Experiencing the Land Rover Defender
Getting behind the wheel of Land Rovers new icon, the Defender
There are some things you cannot do on a test drive, like driving up a 30-degree slope or through deep water, but at the Land Rover Experience you can do all of that and more, and they will even feed you.
With time a limiting factor, travel restricted due to COVID-19 and the fact that I could no longer wait anymore, I decided to head over to the Land Rover Experience Centre to finally get behind the wheel of the Land Rover Defender.
After completing the necessary paperwork, I was treated to delicious coffee and breakfast at the TLC on the track restaurant. This facility is not just for course goers but is open to the general public, the great setting is just outside Lonehill making it a great stop for a peaceful breakfast or lunch appointment. With a couple of vehicle chargers on site, it is quickly becoming a destination for electric car owners.
Understanding the tech
Breakfast was followed by a quick classroom session, where the instructor highlighted all the innovative systems in the new Defender and what they actually do by means of an interactive presentation. One often hears or reads about these things and think that you know what they do, but it is only once an expert has explained them in detail that you gain an understanding of what these systems actually enable the car to do.
Standard features in all versions include permanent all-wheel drive with a high and low-range transfer case, air suspension, Terrain Response, LED headlights, Connected Navigation, 3D Surround Cameras, 10-inch Pivi Pro infotainment, a driver condition Monitor as well as Apple CarPlay and Android Auto to name a few.
Getting behind the wheel
But as they say, the best way to learn is to do, so we hit the road out towards the Magaliesburg. I have reported about the new Defender extensively so it was great to finally turn the key and hit the road. The route through the Cradle of Humankind is one that I often use when I have sportier cars on test, but the Defender was equally at home on the windy open roads of the North West province.
The model that I was driving was the flagship 3.0-litre six-cylinder P400 featuring efficient Mild Hybrid Electric Vehicle technology with outputs of 294kW and 550Nm.
Power delivery was excellent and the Defender morphs around you as a driver, so it doesn't feel like a large vehicle at all. Land Rover have many years of experience in building large SUVs an it shows in the Defender, with excellent refinement and road manners making it an impeccable city or open road tool.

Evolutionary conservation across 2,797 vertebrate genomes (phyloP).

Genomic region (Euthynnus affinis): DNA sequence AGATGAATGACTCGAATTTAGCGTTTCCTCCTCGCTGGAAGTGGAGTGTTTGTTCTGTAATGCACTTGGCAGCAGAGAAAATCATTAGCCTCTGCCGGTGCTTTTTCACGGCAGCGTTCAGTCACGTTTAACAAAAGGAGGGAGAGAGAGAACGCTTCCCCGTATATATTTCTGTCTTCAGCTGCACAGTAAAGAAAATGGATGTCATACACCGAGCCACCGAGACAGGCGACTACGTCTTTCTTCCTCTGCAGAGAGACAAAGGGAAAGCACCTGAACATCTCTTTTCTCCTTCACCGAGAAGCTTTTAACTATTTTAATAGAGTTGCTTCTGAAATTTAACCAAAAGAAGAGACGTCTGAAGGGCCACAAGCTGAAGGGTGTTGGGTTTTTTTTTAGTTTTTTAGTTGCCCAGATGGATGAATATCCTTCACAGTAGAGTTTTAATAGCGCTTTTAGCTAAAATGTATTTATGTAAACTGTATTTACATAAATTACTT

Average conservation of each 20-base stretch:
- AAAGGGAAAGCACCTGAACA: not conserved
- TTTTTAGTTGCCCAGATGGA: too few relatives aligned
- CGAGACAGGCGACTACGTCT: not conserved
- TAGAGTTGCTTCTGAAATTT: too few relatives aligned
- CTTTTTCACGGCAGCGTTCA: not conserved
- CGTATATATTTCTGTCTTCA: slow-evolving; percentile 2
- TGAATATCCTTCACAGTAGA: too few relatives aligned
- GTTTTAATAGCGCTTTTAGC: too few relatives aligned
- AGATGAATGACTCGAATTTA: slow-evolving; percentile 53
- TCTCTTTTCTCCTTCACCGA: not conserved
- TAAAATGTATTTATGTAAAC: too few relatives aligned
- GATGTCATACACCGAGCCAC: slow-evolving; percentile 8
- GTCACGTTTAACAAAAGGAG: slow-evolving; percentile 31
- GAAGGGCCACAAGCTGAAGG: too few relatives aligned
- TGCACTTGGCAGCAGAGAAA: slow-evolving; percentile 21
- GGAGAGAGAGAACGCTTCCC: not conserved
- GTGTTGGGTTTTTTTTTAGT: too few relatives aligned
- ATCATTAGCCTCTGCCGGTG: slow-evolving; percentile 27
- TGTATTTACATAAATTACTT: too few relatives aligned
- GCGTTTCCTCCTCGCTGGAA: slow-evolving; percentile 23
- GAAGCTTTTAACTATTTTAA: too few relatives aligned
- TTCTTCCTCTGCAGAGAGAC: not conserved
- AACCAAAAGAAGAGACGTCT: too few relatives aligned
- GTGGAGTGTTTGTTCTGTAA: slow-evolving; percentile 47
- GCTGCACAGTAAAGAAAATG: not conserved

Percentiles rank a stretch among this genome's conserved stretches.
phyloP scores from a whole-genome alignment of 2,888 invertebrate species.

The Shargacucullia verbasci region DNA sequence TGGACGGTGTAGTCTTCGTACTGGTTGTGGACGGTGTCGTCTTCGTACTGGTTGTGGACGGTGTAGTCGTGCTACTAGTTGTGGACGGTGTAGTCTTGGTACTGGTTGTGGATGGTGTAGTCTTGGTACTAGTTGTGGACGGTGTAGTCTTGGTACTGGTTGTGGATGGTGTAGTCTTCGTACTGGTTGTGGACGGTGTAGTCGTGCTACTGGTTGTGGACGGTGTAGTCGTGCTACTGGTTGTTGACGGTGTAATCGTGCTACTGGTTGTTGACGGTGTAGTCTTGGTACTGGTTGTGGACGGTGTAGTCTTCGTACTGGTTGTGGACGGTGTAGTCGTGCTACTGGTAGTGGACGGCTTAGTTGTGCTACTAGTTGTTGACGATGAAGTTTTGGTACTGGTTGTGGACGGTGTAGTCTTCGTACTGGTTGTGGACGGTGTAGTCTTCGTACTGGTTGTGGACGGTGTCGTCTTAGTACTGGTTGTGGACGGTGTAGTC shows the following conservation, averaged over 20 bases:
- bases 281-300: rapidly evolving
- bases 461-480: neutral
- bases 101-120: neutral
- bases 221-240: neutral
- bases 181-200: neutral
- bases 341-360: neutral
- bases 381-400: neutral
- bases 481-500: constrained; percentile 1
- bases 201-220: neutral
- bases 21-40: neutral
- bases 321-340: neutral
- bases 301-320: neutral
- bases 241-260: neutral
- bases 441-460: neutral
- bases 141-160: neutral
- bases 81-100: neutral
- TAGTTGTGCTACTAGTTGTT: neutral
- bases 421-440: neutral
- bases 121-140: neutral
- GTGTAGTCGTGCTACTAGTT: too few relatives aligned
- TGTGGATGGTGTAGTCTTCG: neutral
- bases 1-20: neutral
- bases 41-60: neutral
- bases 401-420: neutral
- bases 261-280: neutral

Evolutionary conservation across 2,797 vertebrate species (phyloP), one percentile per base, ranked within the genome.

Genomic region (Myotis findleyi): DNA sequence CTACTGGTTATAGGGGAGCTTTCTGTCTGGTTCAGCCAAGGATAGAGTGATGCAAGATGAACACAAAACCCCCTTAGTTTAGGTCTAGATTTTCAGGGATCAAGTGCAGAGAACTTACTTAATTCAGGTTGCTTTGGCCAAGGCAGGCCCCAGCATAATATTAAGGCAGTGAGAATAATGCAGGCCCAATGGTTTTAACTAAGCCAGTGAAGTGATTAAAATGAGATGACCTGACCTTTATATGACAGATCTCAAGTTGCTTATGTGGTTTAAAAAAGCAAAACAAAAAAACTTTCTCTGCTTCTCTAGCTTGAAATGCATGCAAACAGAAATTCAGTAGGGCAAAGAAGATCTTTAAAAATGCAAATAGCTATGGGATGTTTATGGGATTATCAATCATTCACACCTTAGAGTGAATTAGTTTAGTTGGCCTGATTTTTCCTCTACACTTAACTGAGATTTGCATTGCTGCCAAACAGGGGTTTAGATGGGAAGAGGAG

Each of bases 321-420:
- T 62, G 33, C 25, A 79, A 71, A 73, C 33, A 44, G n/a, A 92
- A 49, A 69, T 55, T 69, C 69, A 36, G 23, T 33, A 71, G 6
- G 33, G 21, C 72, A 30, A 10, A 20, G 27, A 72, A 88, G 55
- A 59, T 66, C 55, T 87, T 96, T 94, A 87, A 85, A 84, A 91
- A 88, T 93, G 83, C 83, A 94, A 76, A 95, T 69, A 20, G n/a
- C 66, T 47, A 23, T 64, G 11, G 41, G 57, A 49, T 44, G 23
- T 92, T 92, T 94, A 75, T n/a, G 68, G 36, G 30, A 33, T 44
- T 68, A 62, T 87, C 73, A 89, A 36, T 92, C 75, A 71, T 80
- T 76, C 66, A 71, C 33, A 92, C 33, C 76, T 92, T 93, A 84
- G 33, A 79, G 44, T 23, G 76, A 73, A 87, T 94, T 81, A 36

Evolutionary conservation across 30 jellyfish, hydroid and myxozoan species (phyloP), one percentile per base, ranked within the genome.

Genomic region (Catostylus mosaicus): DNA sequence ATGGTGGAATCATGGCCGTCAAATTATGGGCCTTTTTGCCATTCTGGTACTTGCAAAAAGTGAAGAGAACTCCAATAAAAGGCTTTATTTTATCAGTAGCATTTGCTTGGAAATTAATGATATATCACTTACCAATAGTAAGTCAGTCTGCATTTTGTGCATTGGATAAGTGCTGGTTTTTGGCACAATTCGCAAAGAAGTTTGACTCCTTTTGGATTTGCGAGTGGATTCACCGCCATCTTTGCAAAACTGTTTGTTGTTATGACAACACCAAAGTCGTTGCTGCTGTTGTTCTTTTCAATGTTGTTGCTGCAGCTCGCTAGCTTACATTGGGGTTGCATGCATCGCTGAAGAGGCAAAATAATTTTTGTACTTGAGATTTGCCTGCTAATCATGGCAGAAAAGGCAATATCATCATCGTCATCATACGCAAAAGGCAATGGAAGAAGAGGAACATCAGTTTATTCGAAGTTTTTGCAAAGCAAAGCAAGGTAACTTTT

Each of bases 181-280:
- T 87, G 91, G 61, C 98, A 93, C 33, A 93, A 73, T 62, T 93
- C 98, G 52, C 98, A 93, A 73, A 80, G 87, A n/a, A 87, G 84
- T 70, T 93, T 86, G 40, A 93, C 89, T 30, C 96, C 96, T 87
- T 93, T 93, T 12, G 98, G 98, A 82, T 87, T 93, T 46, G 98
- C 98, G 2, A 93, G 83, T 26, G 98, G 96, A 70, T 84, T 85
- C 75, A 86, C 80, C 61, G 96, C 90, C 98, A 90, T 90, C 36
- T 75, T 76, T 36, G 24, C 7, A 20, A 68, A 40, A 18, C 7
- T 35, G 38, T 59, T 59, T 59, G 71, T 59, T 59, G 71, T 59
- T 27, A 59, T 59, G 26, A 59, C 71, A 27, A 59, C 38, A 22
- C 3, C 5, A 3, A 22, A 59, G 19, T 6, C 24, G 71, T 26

We even worked in a section of questionable gravel road and the Defender once again impressed, the air suspension doing a great job of soaking up the imperfections and ensuring a smooth ride for occupants, even when hitting bigger bumps and washaways.
Our loop took us back to the Land Rover experience centre for a spot of lunch and some reflection. The Defender had been excellent on the back roads of Gauteng and the North West, but how would it fair off-road?
The Land Rover Experience Centre has a bespoke track and obstacles that are able to push vehicles like the Defender to the limit, but in a safe and controlled environment and without causing damage to the vehicle. These obstacles are designed to show off the car and all the technology in ways that can be difficult in a natural off-road setting and include inclines, descents, water crossings, low traction surfaces, rock crawls, bridge crossings and wheel articulation sections.
World-class off road geometry sees ground clearance of up to 291mm and maximum suspension articulation of 500mm. The Defender 110’s approach, break over and departure angles are 38, 28 and 40 degrees respectively when set in off-road height.
Land Rover’s advanced ClearSight Ground View Technology helps drivers take full advantage of Defender’s all conquering capability by showing the area usually hidden by the bonnet and directly ahead of the front wheels, on the Pivi Pro touchscreen.
The Defender handled everything that we threw at it with aplomb, the technology is so advanced that it makes driving off-road easy. One of my favourite systems is the All Terrain Progress Control that enables one to set and maintain a steady speed in challenging conditions. Operating like a conventional cruise control between 1.8km/h and 30km/h the vehicle will handle the acceleration and braking over tricky surfaces like steep inclines or descents and all the driver needs to do is steer.
The Defender is a fitting modern iteration of the icon that is Defender, the kind of car that the market wants and an extremely capable vehicle on road and off. Defender purists are still having a hard time accepting this new kid on the block, but the reality is, this is the car that the market needed. It does everything that a Defender should be able to do, effortlessly and while transporting its occupants in utmost comfort. What more could one want from a SUV.
Land Rover Experience Centre
The Land Rover Experience Centre boasts a wide range of facilities that allows visitors to test drive their range of vehicles across a variety of settings, from hardcore off-road obstacles to road-based training facilities.
The facility also features conference facilities, a restaurant and a personalisation lounge that allows customers to specify a vehicle exactly how they want it before ordering from their local dealer. Find out more at https://www.landrover.co.za/experience/experience-johannesburg.html